As the auto finance industry continues to migrate into the digital landscape, lenders are feeling the pressure to create a culture of innovation to stay ahead of the curve.
How can lenders implement that mandate? Tricolor Auto President and Chief Operating Officer Don Goin and CarFinance Chief Technology Officer Doug Nottage tackled this conundrum at the Auto Finance Innovation Summit in May. Goin and Nottage revealed how they instill an innovation culture at their companies and what it takes from a leadership perspective.
Make It Inclusive
When it comes to innovation, inclusivity has two purposes. One is to encourage everyone in the company — not just the technology experts or product managers — to share ideas and improvements. “You often have a gut feeling something could be better,” Nottage said. “You may not be an expert in it or know how to do it, but you have a gut feeling that there could be an improved process, product, new ideas, new ways of positioning something.”
At CarFinance, “everybody gets that chance to throw out ideas,” he added.
The other benefit of inclusivity is integrating employees who are tech-specific into business operations. “Most of the time we talk about innovation in terms of technology, but innovation doesn’t have to be limited to technology,” Goin pointed out. He said innovation can span other areas including business processes, organizational structure, and customer experience. For larger finance companies that first step could be to bring an innovation team alongside operations, Goin said.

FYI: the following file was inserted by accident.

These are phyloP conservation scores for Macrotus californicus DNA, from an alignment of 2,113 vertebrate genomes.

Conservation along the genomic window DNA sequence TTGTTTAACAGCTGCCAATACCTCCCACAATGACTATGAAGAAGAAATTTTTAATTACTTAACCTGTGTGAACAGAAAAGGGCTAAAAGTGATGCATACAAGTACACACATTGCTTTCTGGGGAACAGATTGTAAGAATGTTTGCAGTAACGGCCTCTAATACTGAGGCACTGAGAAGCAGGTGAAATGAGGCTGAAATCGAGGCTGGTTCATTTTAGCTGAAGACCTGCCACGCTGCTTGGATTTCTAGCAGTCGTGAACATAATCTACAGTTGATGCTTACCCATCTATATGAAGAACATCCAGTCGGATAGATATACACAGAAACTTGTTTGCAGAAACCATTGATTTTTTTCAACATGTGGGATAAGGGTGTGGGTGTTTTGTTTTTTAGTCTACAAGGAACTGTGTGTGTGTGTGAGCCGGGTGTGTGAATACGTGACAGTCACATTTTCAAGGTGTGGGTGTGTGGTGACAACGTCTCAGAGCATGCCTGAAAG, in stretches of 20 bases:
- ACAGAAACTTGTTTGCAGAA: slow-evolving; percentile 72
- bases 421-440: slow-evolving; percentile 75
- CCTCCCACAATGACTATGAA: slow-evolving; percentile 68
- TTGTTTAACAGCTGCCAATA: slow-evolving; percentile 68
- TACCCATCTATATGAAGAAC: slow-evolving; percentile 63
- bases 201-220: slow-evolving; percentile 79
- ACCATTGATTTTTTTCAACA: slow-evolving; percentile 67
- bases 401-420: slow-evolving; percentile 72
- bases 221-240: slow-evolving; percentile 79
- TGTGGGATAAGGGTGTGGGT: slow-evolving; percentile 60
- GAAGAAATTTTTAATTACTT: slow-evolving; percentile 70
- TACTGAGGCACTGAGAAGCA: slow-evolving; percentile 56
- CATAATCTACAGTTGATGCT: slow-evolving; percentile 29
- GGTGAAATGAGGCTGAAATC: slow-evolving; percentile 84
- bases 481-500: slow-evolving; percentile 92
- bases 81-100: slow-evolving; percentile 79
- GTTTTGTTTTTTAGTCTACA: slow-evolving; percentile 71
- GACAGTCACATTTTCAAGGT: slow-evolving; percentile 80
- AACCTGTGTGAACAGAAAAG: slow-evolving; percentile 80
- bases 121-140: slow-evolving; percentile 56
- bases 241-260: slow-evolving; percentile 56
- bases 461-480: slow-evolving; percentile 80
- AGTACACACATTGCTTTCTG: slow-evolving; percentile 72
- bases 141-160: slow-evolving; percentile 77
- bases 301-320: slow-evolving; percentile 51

“It’s very difficult to get innovation going inside your operation, because there are just too many competing priorities,” Goin added. “If you’re able to invest in a team that stands adjacent to your operations, you can feed those innovations into your operations at the right time.”
Goin suggested allotting the tech team to give weekly or bi-weekly demos of new technology, so the company can start to think about process and operational changes and impacts to the regulatory agenda from the outset.
Once auto lenders create a culture of innovation, the next hurdle is scaling that technology.
“[The auto finance industry] is quite small,” Goin said. “From a systems perspective, transactionally, if you’re taking in 25,000 applications a day, you’re processing transactions on the border of hundreds per minute.” Compare that to a dealer-broker or stock exchange, Goin continued, where millions of transaction occur per second.
“If you take Google technologies and Amazon, and we apply that to our tiny $1 trillion-dollar industry, you could actually process all the inventory in the U.S. per customer in a couple seconds,” Goin said. Scale is relative, he added, and for auto finance companies, much of the scaling can be achieved without breaking the bank. Nottage agreed, noting that the amount of hardware is “a fraction of what it ever was.”
Scaling operations, though, is not confined to the system hardware. It demands a specific mindset.
Nottage said companies need to frame innovations around speed because consumers, whether dealers or car buyers, aren’t willing to wait that long. “Build APIs, build things that are high-speed, build things that you can readily connect with because this industry is going to see a ramp and it’s going to be a very steep one,” Nottage said. “When technologies come out and companies start to win, you want to be ready for it.”